ten-commandment.jpgShouting, “Freedom” with contemporary Christian music playing in the background, Michael Tate Reed hit the gas pedal of his 2016 Dodge Dart with righteous indignation. Seconds later, he and his car crashed into the Ten Commandments Monument recently installed outside the Arkansas State Capital. His victory would be short lived. Police officers at the capital witnessed the incident and quickly arrested Reed.

Sadly, this not Reed’s first rodeo. He attacked a similar statue in Oklahoma. He also regularly breathes threats of vengeance against former President Barack Obama and President Donald Trump. The man has some issues.

His greatest issue is not politicians who blur the line between state and religion. His greatest issue is tied to his view of personal autonomy.

Reed believes he should have the freedom to do what he wants when he wants (all-be-it in weird, conservative, Christian short of way). Thus, he slams into monuments that offend his view of the world and spits a pictures adorning the walls of Federal Buildings.

In his defense of personal autonomy, Reed revealed the ultimate futility of his philosophy.  By fighting for ‘his’ freedom, Reed got jailed, lost social media privileges, and wrecked his car. He lost the ability to act by acting to gain freedom.

Though Reed claims to be functioning from a Christian Worldview, he is not actually following the teachings of the Bible. The very statue he destroyed comes from Exodus 20, which declares, “You shall have no other God’s before me.” God never licenses us to sin if we feel like it. The ruler of the universe tells Reed and every Christian to obey their authorities.

Be subject for the Lord’s sake to every human institution, whether it be to the emperor as supreme, or to governors as sent by him to punish those who do evil and to praise those do good.

– 1 Peter 2:13-14

Reeds fight for freedom did not originate in heaven. It was birthed out of his own thinking. He claims Christianity is his world-view, but his actions align with the religion of self. He does what he thinks is best.

Sadly, he is not alone. Seventy-six percent of Christians believe “that the best way to find yourself is to look inside yourself” and ninety-one percent of Christians believe “you have to be true to yourself.” Though many Christians tap their Bible app every Sunday or crack open their Bible on Wednesday night, they actually function more like secularist than Christians. When these Christians make decisions about whether or not to divorce their spouse, about how to discipline their kids, or about how to handle an argument with a coworker, they mimic Reed. They follow the random ideas floating around in their head instead of seeing what God’s Word has to say about their lives.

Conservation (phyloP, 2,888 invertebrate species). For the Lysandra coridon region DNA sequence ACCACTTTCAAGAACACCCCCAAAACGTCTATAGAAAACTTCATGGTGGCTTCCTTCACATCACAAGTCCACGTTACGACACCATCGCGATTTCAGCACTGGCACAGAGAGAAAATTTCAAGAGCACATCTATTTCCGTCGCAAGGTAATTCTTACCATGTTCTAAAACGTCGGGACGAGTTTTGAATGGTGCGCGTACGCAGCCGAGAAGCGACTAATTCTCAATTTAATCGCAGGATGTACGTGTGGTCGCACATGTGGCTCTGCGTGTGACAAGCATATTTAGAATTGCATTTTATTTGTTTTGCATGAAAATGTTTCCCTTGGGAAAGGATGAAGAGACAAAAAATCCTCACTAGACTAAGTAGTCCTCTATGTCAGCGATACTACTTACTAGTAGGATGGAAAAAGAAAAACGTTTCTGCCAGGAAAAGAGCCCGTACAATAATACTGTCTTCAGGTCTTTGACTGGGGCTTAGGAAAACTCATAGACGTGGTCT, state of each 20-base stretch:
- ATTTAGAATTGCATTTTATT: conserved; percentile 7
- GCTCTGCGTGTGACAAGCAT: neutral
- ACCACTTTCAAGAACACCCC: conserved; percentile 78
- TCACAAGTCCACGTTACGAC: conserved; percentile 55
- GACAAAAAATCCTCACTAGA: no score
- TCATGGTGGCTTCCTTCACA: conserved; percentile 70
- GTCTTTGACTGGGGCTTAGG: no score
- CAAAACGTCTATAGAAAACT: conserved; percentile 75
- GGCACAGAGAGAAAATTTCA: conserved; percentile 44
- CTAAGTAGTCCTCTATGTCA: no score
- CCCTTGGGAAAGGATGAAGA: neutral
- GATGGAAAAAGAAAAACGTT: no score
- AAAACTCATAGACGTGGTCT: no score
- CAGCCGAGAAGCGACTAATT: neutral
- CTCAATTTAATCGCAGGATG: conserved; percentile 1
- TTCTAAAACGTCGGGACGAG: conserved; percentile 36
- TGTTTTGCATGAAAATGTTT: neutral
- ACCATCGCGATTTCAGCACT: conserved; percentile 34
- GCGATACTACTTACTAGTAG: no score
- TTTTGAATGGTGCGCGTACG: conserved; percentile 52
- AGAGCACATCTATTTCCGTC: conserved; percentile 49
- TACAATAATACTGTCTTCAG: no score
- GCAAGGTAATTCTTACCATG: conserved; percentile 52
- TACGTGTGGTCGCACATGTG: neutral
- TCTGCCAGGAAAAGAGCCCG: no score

As Reed has shown, such decision-making based on our personal autonomy never ends well. Often what seems like a great step towards personal freedom and fulfillment is actually a step towards chains and disappointment. As Proverbs 1:32 says, “For the simple are killed by their turning away, and the complacency of fools destroys them.”

The wisdom to navigate life and to find true joy and happiness is found in obeying the God of the universe.

The fear of the LORD is the beginning of wisdom, and the knowledge of the Holy One is insight. – Proverbs 9:10.

So what kind of Christian are you? Are you the kind that drives into monuments or the kind that fears the Lord?

4 thoughts on “Don’t Be That Guy: The Christian Who Destroyed The Ten Commandments

  1. A friend and I have been having an ongoing conversation for several weeks now as it relates to dating, but it definitely relates to this and many other things. I’ve been reading a book called The Sacred Search by Gary Thomas, and in it he talks about how being in love, or having an infatuation with someone, isn’t a good enough reason to be married, but when considering who to marry we should first follow Matt 6:33, “But seek first His kingdom and His righteousness, and all these things will be added to you.” (NASB) This doesn’t apply just to dating, we should follow this principle when it comes to our career, personal direction, interactions with others, politics, etc., because, “‘For My thoughts are not your thoughts, Nor are your ways My ways,’ declares the LORD.” (Isa 55:8)

    Liked by 1 person

  2. Andrew thanks for the feedback. I am glad you have a desire to live out the gospel throughout your whole life.

    I agree; the objects of our love should be informed and driven by biblical principles. We should love what God loves in his children: “love, joy, peace, patience, kindness, goodness, faithfulness, 23 gentleness, self-control” (Gal 5:22-23). When we find a spouse who models these things, we have found someone worth being infatuated with!

    If you are looking for more resources on the topic, I encourage you to check out The Mingling of Souls here:

    and Tim Keller’s Book on marriage.

    Blessings

    Liked by 1 person

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